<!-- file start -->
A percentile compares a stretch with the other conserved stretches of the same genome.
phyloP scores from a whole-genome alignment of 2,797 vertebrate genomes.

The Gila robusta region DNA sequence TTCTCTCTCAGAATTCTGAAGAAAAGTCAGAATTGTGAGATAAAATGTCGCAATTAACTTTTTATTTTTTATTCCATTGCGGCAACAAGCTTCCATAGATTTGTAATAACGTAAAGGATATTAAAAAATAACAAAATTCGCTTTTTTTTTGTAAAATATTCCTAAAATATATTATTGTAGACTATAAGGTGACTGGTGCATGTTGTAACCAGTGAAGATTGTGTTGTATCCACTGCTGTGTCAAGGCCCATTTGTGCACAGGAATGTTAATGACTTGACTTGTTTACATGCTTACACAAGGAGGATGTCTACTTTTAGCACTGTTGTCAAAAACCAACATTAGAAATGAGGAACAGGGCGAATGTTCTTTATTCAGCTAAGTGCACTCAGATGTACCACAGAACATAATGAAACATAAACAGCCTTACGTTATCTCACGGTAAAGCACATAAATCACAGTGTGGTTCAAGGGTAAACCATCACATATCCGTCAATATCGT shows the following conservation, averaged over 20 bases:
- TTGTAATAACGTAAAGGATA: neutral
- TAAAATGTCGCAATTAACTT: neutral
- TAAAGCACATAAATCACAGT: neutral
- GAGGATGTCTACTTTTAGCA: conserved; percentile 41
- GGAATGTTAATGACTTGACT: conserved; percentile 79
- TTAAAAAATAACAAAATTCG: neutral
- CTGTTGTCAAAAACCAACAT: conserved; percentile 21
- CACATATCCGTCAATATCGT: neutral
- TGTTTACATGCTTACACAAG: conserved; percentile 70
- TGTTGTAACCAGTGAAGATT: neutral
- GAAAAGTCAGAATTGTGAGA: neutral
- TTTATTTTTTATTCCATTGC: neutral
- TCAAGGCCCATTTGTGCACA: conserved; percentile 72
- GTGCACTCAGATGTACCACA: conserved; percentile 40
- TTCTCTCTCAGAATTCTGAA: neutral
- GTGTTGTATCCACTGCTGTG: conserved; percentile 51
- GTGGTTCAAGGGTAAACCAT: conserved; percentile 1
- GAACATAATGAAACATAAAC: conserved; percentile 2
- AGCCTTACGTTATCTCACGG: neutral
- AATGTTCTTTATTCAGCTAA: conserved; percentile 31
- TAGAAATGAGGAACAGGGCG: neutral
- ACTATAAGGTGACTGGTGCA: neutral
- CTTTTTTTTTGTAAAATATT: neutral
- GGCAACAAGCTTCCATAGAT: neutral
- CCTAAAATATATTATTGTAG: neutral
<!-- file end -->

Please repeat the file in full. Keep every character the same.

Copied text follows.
A percentile compares a stretch with the other conserved stretches of the same genome.
phyloP scores from a whole-genome alignment of 2,797 vertebrate genomes.

The Gila robusta region DNA sequence TTCTCTCTCAGAATTCTGAAGAAAAGTCAGAATTGTGAGATAAAATGTCGCAATTAACTTTTTATTTTTTATTCCATTGCGGCAACAAGCTTCCATAGATTTGTAATAACGTAAAGGATATTAAAAAATAACAAAATTCGCTTTTTTTTTGTAAAATATTCCTAAAATATATTATTGTAGACTATAAGGTGACTGGTGCATGTTGTAACCAGTGAAGATTGTGTTGTATCCACTGCTGTGTCAAGGCCCATTTGTGCACAGGAATGTTAATGACTTGACTTGTTTACATGCTTACACAAGGAGGATGTCTACTTTTAGCACTGTTGTCAAAAACCAACATTAGAAATGAGGAACAGGGCGAATGTTCTTTATTCAGCTAAGTGCACTCAGATGTACCACAGAACATAATGAAACATAAACAGCCTTACGTTATCTCACGGTAAAGCACATAAATCACAGTGTGGTTCAAGGGTAAACCATCACATATCCGTCAATATCGT shows the following conservation, averaged over 20 bases:
- TTGTAATAACGTAAAGGATA: neutral
- TAAAATGTCGCAATTAACTT: neutral
- TAAAGCACATAAATCACAGT: neutral
- GAGGATGTCTACTTTTAGCA: conserved; percentile 41
- GGAATGTTAATGACTTGACT: conserved; percentile 79
- TTAAAAAATAACAAAATTCG: neutral
- CTGTTGTCAAAAACCAACAT: conserved; percentile 21
- CACATATCCGTCAATATCGT: neutral
- TGTTTACATGCTTACACAAG: conserved; percentile 70
- TGTTGTAACCAGTGAAGATT: neutral
- GAAAAGTCAGAATTGTGAGA: neutral
- TTTATTTTTTATTCCATTGC: neutral
- TCAAGGCCCATTTGTGCACA: conserved; percentile 72
- GTGCACTCAGATGTACCACA: conserved; percentile 40
- TTCTCTCTCAGAATTCTGAA: neutral
- GTGTTGTATCCACTGCTGTG: conserved; percentile 51
- GTGGTTCAAGGGTAAACCAT: conserved; percentile 1
- GAACATAATGAAACATAAAC: conserved; percentile 2
- AGCCTTACGTTATCTCACGG: neutral
- AATGTTCTTTATTCAGCTAA: conserved; percentile 31
- TAGAAATGAGGAACAGGGCG: neutral
- ACTATAAGGTGACTGGTGCA: neutral
- CTTTTTTTTTGTAAAATATT: neutral
- GGCAACAAGCTTCCATAGAT: neutral
- CCTAAAATATATTATTGTAG: neutral